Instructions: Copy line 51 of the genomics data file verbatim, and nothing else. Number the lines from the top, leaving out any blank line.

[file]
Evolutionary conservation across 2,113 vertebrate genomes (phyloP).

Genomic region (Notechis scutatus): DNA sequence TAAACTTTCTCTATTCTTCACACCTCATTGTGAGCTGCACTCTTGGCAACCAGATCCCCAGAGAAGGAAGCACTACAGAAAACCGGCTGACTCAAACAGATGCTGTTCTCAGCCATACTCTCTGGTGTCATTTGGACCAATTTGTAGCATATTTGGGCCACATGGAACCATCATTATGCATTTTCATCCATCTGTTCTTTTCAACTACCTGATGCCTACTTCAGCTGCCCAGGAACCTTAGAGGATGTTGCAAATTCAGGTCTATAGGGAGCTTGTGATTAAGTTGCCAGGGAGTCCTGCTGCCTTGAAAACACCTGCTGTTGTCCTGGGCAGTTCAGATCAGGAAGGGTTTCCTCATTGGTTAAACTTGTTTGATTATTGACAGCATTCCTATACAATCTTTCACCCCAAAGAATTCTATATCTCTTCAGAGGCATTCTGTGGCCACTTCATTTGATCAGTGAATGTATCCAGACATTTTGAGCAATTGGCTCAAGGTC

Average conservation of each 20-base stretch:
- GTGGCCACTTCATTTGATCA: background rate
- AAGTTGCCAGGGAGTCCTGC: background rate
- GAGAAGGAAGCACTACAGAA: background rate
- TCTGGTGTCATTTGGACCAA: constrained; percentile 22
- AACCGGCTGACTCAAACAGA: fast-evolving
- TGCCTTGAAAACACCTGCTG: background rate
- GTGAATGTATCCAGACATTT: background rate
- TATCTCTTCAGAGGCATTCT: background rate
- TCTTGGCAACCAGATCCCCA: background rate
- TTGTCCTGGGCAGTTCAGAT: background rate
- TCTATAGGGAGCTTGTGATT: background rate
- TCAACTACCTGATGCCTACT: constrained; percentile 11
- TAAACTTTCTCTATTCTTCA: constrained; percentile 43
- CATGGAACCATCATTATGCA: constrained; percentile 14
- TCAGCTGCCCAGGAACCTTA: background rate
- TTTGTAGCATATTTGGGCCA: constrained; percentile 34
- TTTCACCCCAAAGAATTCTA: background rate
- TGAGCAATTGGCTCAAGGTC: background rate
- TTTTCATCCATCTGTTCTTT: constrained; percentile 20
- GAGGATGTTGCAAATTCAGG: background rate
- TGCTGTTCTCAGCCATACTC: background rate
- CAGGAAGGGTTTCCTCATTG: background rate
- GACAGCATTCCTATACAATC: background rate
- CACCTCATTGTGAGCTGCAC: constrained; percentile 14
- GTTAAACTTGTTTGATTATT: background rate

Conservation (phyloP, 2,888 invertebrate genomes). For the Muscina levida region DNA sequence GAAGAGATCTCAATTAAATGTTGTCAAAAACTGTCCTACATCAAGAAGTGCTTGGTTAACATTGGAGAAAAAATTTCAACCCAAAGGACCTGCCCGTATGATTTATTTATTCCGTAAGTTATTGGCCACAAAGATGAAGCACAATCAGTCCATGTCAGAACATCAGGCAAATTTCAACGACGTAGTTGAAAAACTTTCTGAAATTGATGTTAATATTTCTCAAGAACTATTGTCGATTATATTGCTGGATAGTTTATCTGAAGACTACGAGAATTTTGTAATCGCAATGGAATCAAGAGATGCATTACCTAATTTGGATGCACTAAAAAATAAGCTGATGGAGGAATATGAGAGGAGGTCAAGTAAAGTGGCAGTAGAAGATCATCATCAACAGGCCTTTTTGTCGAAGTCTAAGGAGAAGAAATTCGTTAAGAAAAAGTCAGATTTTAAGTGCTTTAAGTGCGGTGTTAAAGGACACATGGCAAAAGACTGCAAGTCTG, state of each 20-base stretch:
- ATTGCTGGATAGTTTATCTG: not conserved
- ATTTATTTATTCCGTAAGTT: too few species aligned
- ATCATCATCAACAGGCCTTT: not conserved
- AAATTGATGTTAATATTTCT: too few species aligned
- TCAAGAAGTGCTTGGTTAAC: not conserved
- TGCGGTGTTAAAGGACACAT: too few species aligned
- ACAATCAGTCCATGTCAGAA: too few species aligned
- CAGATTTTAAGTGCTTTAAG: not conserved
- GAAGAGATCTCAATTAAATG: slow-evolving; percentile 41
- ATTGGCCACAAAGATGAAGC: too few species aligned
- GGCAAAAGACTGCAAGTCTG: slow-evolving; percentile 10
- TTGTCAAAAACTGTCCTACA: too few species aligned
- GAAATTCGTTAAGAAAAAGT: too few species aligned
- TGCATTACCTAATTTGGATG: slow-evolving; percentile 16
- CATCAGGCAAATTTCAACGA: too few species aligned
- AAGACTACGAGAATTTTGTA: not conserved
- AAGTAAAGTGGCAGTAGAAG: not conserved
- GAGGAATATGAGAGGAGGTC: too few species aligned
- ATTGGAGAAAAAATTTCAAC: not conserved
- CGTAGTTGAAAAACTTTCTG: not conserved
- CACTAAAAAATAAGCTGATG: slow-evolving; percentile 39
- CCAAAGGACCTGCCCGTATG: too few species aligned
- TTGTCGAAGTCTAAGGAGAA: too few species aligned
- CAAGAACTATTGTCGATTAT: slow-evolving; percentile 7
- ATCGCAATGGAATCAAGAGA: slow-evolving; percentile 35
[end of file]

- CCAAAGGACCTGCCCGTATG: too few species aligned